Today FCC Chairman Kevin J. Martin released a tentative agenda for the scheduled December 18, 2008 Open Commission Meeting.  The tentative agenda, available here, contains a number of items that the Chairman has circulated to the other Commissioners for consideration at the upcoming Open Meeting.  Whether these items actually make it to the agenda

On Monday’s edition of Morning Joe on MSNBC, host Joe Scarborough, while recounting a story about Obama Chief of Staff designate Rahm Emanuel, dropped the "F-bomb" – seemingly without even realizing that he did it.  He genuinely looked shocked after being told that he had not used the euphemisms that we’re using here, and apologized profusely, apologies that were even posted on the MSNBC website later in the day.  While the cast joked about the FCC fines that would be imposed, and discussed the legal ramifications about this incident, none seemed to recognize that cable – even basic cable – has not been subject to the same indecency regulation as over-the-air television, even though most basic cable networks generally observe the same standards observed by broadcasters to avoid offending their audiences (and perhaps inviting new attempts to regulate their operations.

Cases have generally held that cable, being a pay medium invited into the household, and with filtering technologies that allow particular channels to be blocked, does not have the same intrusive nature as the broadcast medium which comes in free to any house with a TV set and an antenna.  And, until recently when the V-Chip was introduced, over-the-air television did not have the same ability to block access to adult content.  It is interesting that this incident occurs only one week after the Supreme Court held its oral argument on the fleeting expletive case deciding if the inadvertent, unscripted use of a profanity should be subject to a fine.  If nothing else, this incident shows that mistakes happen even in the most unexpected places – who would expect that the host of a morning television program would slip up and let fly with an improper word?  This incident, and the cases before the Supreme Court, do not involve intentional, repeated use of profanity, like the George Carlin routine about which we wrote here, but instead just a fleeting isolated use of one of those "bad" words.  The FCC simply cannot demand perfection from its licensees without demanding perfection from society at large, which is clearly beyond the FCC’s jurisdiction.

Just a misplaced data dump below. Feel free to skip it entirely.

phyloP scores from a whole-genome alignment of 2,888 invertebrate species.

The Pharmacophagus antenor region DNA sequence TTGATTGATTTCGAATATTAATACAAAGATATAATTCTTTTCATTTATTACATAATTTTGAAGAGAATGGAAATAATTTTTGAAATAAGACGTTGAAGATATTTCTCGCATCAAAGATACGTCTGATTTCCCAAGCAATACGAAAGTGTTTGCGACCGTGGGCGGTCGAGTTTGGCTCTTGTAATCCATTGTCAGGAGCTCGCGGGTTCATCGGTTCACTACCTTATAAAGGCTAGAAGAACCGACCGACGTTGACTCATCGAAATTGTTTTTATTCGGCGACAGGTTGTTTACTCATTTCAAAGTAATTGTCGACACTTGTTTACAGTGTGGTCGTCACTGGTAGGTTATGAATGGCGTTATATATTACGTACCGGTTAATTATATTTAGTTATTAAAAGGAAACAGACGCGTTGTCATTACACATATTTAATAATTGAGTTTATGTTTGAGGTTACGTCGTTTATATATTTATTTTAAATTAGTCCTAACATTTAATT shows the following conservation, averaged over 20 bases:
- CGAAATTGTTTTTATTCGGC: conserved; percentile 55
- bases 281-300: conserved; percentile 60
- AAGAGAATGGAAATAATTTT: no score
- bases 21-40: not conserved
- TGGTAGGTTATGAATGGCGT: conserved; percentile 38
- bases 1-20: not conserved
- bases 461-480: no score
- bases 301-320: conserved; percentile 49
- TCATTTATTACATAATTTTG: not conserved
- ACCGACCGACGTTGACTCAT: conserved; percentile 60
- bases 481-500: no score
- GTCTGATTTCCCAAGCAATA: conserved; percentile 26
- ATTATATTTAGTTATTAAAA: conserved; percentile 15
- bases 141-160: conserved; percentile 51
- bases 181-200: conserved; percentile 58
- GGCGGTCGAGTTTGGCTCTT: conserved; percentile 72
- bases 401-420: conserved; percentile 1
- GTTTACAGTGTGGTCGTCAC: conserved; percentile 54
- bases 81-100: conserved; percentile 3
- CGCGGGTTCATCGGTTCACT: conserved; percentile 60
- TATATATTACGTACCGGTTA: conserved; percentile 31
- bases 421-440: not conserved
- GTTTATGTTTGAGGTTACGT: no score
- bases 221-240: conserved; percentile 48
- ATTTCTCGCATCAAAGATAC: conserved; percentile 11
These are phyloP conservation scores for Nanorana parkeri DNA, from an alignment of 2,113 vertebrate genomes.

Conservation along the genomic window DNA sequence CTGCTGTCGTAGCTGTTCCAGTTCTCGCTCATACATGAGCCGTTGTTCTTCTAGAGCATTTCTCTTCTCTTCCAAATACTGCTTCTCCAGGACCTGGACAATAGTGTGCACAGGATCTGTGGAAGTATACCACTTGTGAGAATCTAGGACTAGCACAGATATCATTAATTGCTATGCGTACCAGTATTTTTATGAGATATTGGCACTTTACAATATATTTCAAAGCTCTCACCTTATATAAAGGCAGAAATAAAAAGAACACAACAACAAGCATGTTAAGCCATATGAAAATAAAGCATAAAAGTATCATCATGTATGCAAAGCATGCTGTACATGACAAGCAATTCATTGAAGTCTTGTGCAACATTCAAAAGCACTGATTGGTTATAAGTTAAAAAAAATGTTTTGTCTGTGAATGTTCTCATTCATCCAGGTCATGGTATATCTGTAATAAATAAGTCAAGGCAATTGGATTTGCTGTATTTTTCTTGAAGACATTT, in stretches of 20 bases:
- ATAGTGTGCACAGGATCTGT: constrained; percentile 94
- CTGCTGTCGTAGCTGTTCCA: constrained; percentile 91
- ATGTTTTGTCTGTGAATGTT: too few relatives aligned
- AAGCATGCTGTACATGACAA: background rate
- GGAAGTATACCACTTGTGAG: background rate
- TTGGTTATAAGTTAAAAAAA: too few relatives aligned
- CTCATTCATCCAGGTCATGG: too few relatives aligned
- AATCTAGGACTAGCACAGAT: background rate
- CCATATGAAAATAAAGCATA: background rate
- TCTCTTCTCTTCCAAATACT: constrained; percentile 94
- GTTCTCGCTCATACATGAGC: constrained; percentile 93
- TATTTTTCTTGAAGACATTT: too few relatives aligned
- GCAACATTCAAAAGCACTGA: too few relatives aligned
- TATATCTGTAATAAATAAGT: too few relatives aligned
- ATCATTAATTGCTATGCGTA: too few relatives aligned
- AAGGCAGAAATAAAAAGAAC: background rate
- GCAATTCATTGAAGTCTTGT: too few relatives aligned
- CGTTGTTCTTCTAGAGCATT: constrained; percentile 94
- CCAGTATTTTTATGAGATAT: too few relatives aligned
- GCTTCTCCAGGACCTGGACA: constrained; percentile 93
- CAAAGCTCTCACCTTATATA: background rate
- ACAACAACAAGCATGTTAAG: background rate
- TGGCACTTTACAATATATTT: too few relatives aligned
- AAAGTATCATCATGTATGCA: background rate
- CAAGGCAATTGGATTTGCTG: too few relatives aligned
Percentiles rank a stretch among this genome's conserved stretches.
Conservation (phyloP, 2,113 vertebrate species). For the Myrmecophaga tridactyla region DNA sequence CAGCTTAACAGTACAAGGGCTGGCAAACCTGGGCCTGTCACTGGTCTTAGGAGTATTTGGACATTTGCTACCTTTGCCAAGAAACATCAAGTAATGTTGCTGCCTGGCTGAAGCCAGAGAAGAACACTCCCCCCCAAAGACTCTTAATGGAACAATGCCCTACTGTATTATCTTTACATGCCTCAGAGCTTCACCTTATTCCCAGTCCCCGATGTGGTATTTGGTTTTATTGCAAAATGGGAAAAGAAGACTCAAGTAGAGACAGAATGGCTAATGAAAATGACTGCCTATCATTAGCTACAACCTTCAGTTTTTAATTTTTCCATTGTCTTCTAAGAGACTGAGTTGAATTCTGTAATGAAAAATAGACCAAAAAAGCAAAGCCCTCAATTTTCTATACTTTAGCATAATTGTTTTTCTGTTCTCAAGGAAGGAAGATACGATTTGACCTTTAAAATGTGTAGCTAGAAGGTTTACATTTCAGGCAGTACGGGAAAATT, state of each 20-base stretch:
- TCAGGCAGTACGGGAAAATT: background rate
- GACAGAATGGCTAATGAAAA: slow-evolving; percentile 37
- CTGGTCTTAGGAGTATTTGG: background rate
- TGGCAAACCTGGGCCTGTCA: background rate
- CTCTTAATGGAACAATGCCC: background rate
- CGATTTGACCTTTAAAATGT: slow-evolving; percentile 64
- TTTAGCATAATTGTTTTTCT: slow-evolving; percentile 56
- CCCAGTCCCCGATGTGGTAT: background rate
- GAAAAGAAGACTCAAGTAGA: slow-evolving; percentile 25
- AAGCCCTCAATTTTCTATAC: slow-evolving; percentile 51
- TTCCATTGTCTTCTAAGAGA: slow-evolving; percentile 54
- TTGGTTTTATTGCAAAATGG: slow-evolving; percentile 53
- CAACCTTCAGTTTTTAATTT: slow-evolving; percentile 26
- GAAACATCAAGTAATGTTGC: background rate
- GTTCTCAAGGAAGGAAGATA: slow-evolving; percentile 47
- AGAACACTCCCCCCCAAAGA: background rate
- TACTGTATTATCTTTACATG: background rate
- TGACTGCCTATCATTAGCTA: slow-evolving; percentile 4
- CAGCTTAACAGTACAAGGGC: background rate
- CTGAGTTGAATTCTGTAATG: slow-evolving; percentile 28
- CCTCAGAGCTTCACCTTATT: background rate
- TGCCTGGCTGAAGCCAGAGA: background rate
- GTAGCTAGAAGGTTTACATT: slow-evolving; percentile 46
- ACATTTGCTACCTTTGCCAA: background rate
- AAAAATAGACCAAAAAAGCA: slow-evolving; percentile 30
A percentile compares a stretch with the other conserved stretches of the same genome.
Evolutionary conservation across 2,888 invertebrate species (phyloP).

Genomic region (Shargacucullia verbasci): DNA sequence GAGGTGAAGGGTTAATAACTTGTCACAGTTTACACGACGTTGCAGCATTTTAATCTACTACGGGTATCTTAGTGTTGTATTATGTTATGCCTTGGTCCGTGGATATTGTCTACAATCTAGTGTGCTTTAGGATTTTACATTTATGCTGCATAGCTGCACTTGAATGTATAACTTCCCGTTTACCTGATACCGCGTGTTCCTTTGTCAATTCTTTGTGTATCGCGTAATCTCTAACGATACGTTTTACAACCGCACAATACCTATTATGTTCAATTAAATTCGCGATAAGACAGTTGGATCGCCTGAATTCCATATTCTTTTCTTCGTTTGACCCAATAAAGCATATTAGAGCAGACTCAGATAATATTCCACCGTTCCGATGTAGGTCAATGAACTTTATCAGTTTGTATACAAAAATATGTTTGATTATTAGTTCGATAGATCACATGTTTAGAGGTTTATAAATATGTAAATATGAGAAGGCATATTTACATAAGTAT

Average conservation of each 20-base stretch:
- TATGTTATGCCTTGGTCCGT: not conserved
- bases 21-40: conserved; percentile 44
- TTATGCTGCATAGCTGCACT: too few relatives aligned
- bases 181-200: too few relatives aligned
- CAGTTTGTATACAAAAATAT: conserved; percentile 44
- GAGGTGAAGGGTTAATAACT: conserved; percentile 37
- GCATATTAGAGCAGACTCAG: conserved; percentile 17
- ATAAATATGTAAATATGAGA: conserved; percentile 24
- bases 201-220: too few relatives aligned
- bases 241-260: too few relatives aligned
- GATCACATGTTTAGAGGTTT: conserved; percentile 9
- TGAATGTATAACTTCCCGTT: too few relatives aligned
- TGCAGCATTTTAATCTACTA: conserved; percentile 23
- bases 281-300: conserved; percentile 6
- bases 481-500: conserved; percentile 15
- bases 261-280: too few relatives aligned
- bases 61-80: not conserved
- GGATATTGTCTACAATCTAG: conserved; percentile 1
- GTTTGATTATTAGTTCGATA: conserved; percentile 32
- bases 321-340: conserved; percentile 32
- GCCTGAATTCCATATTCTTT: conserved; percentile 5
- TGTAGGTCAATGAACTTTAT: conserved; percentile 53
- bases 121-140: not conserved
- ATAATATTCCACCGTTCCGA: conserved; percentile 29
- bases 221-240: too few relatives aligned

Continue Reading Joe Scarborough Drops the F-Word On Morning Joe – Lucky it Was on Cable

A Canadian radio station has apparently pulled off an amazing stunt that would have prompted an FCC fine if it had been done by a US radio station – calling Vice Presidential nominee Sarah Palin and engaging her in an on-air conversation under the premise that she was talking to French President Nicholas Sarkozy.  A recording of

The FCC this week issued fines to two broadcasters for issues in connection with the ownership of their stations – in one case the fine was issued simply because the broadcaster did timely not file three consecutive FCC Form 323 Biennial Ownership Reports .  In the second case, the fine was for not requesting FCC approval for a transfer of control of the licensee of the broadcast station.  These cases serve as a reminder that broadcast ownership is closely regulated by the FCC, that broadcasters need to report that ownership once every two years as required by the rules, and to seek approval before any change in control of any company that holds an FCC license.

The station that failed to file the three ownership reports was fined $6000.  As disclosed on the licensee’s license renewal application, the licensee had not filed 2001 and 2003 ownership reports at all, and filed the 2005 report late and did not put it in the station’s public inspection file.  Biennial Ownership Reports on FCC Form 323 must be filed by the licensees of AM, FM and TV station licensees once every two years, on the anniversary date of the filing of their license renewal applications by all licensees except where the licensee is an individual or a general partnership of natural persons (as opposed to a partnership that contains corporations or other business entities as partners).  We regularly send reminders to our clients about the filing of ownership reports.  For more details on the requirements for the biennial filing, see our advisory for reports that were due on August 1 here, and see our schedule of broadcast filing dates for the remainder of 2008 to see if your station has a biennial filing deadline this year). 


Continue Reading Fines for Broadcast Ownership Issues – Remember to File Biennial Ownership Reports and to Seek FCC Approval Before a Transfer of Control

We’ve written about the FCC rules against broadcasting phone calls without permission of the person at the other end of the line.  Specifically, we’ve written about the FCC’s decision that held that these rules prevent the broadcast of people’s voicemail messages without their permission, and about the FCC’s decision to fine a station even though